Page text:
From Portland, Maine take I-295N to Augusta. From Augusta take ME-27/16 through Belgrade and Kingfield. The AT crosses ME-27 about 3 miles from the Sugarloaf/USA access road. Stratton Brook Road, a dirt road (usually passable), leaves ME-27 on the right, crosses the AT, and ends at the trailhead for the Fire Warden's Trail. There are small parking areas at both the AT crossing and the Fire Warden's trailhead.

To approach from the northern side of the range, the Safford Brook Trail leaves from East Flagstaff Road, located on the east side of the south shore of Flagstaff Lake. To reach this trailhead, turn north off of ME-16 on Long Falls Dam Road in North New Portland. Turn left onto Bog Brook Road and look for East Flagstaff Road. Go left on East Flagstaff Road and Park at Round Barn Field.

The Bigelow Range Trail leaves from ME-27/16 1/2-mile south of Stratton, Maine (watch for a small sign). If you pass the power plant, you've missed the turn. The trail climbs over Cranberry peak and joins with the AT, making a traverse of the entire ridge possible.

The DeLORMME Maine Atlas and Gazetteer is an essential tool for the Maine hiker.

Red Tape

The entire Bigelow Range is part of the Bigelow Public Reserved Land, a Maine Public Preserved Land that encompasses 36,000 acres. No fees for hiking or camping are required. Many of the access roads are not maintained for winter travel, but can be easily skied or snowshoed. Winter camping is also popular in the preserve.

The Maine Bureau of Public Lands have recently completed a 10 year management plan for the Flagstaff Region, which contains the Bigelow Preserve. It is available for download here.

Bigelow
View from West Peak past Avery Peak. Little Bigelow and fall foliage beyond.



When To Climb

Any of the peaks can be climbed year round, but unplowed access roads can make for a long day in the winter. Also, Avery Peak and West Peak rise above treeline and climbers will be completely exposed to the elements. North and South Horn, while bare on top, contain no significant above treeline travel.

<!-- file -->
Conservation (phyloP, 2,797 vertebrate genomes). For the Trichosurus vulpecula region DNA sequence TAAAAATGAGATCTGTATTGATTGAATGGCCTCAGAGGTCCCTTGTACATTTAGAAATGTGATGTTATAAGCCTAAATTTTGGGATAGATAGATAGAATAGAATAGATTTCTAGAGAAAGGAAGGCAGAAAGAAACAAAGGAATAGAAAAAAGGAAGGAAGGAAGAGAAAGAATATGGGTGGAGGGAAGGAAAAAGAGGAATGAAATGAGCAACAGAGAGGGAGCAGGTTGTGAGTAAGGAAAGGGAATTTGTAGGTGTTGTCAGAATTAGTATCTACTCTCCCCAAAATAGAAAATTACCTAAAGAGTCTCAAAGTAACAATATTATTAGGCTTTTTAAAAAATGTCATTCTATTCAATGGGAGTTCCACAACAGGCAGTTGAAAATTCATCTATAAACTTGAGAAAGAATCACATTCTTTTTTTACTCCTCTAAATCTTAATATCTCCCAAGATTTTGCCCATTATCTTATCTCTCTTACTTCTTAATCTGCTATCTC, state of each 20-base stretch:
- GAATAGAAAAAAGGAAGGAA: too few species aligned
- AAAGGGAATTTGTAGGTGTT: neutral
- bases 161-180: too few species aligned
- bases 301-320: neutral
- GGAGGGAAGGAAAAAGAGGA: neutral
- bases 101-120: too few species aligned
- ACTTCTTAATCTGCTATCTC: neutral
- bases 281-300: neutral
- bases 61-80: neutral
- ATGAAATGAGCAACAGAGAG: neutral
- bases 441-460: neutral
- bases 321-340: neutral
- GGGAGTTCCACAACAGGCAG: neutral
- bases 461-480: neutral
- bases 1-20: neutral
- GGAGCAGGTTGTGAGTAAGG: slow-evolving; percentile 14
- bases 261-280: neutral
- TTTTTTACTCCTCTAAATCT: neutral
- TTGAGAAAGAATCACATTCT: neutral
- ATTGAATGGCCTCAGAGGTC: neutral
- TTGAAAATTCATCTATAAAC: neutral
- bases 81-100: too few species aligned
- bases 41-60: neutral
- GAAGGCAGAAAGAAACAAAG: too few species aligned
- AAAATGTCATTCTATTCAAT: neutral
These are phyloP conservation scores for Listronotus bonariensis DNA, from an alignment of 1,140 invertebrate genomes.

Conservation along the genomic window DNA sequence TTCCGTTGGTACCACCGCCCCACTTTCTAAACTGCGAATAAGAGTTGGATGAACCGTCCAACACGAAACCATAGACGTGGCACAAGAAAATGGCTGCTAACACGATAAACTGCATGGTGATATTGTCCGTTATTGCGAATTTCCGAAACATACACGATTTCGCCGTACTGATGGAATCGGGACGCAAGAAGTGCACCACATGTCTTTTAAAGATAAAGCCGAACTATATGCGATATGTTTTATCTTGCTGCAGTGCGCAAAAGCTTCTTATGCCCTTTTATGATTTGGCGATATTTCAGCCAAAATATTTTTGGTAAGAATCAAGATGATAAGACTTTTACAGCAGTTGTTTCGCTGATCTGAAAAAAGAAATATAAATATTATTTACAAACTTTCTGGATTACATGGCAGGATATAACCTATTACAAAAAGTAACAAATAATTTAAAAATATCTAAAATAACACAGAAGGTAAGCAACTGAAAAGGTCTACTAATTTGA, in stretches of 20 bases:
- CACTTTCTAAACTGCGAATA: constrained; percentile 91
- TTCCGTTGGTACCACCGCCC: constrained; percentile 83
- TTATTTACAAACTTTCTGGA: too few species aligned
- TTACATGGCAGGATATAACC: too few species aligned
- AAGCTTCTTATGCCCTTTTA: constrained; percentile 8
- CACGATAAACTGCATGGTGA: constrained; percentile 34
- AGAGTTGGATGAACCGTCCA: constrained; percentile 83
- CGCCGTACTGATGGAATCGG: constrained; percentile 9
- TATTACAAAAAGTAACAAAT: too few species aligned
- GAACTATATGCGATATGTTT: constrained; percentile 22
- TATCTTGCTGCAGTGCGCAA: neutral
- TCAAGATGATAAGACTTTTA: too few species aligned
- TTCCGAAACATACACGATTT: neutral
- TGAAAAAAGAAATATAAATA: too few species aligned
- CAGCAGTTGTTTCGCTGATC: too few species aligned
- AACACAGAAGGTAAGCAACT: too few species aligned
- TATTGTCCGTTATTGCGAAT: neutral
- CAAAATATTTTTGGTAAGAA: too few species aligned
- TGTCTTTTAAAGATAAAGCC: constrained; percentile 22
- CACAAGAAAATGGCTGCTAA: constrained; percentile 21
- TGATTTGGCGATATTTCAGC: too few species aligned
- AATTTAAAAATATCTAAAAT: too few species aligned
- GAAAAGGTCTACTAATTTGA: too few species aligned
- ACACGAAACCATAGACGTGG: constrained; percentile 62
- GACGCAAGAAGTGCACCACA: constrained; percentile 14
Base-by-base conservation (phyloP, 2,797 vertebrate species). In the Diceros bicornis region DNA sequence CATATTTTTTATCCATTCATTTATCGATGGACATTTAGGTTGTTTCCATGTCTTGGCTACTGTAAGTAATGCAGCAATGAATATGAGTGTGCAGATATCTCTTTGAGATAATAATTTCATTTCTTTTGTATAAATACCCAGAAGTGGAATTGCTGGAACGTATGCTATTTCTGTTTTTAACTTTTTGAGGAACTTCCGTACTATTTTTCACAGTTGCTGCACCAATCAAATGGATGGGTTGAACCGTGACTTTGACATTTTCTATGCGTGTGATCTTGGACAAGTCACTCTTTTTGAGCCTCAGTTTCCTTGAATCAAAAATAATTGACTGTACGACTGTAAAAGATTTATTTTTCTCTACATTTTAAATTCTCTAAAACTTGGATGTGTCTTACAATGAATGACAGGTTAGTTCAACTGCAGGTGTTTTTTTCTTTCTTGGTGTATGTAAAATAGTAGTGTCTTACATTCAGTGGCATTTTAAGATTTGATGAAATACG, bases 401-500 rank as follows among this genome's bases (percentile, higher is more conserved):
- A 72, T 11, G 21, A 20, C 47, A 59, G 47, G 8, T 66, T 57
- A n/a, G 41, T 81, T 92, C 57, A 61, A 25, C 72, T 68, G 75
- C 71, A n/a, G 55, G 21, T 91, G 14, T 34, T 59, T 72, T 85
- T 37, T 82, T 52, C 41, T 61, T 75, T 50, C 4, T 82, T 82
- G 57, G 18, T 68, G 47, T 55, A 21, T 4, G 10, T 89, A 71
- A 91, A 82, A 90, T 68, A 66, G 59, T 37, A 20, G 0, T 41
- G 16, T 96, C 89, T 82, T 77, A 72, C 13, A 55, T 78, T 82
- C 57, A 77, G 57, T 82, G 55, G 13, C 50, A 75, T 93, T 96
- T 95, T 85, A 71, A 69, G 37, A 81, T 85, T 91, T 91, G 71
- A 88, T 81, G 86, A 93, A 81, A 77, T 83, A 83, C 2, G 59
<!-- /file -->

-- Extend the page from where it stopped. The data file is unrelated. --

Camping

There are numerous campsites throughout the preserve. Notable sites include Avery Memorial Tentsite, located in the col between Avery Peak and West Peak, and Safford Notch Tentsite, located just off the AT between Avery Peak and the ridge of Little Bigelow. Moose Falls Tentsite is located adjacent to the Fire Warden's Trail just before the trail begins the steep climb to Bigelow Col. There are a number of places to stay at Horns Pond and near Cranberry peak at Cranberry Pond. Additionally, there are a few primitive campsites near the trailhead for the Fire Wardens trail. The sites are nicely located on or near Stratton Brook Pond.

Mountain Conditions

The highest summits of Bigelow are 3,000 feet higher than the surrounding valleys so plan accordingly. Temperatures are often 10 to 15 degrees cooler and windy conditions are common. Expect to encounter snow/ice starting in November and often persisting well into May. The peaks comprising the range are popular among northeast hikers and the best place for up to date trail conditions is www.viewsfromthetop.com.
Avery Peak
Avery Peak as viewed from West Peak.





Additions and Corrections

[ Post an Addition or Correction ]
Viewing: 1-5 of 5    
desainmeUntitled Comment

desainme

Voted 10/10

Prominence is 2855 feet.
Posted Aug 9, 2005 8:32 pm
Rob AUntitled Comment

Rob A

Voted 8/10

Here is something Interesting taken from the 2002A.T. Thru-hikers Companion





"Known as Maine's "Second Mountain," the Bieglow Range might look very different today had it not been for the efforts of many conservation groups, including the MATC. During the 1960s and '70s, land developers had plans to turn the Bieglow Range into the "Aspen of the East," but opponents forced a state referendum on the issue. In 1976, the citizens of Maine decided by a 33,000-vote margin to have the state purchase the land and create a 33,000-acre wilderness preserve. From Stratton to Flagstaff, you will walk through what could have been a series of ski lifts, ski slopes, and summit houses."
Posted Sep 24, 2005 8:33 pm
TMFAvery Peak-West Peak

TMF

Voted 10/10

no big deal, but according the the signs on the applachain trail at the col, west peak is actually .3 miles from the col, and Avery is .4.
Posted Jan 18, 2008 12:48 am
injektiloRe: Avery Peak-West Peak

injektilo

Hasn't voted

Thanks for the correction! The page has been updated with the correct mileages.
Posted Jan 20, 2008 9:54 am
TMFRe: Avery Peak-West Peak

TMF

Voted 10/10

no problem...its minor and i wouldnt have even said anything if i had not walked by that sign every day for work when i was on Bigelow...
Posted Jan 21, 2008 3:59 pm

Viewing: 1-5 of 5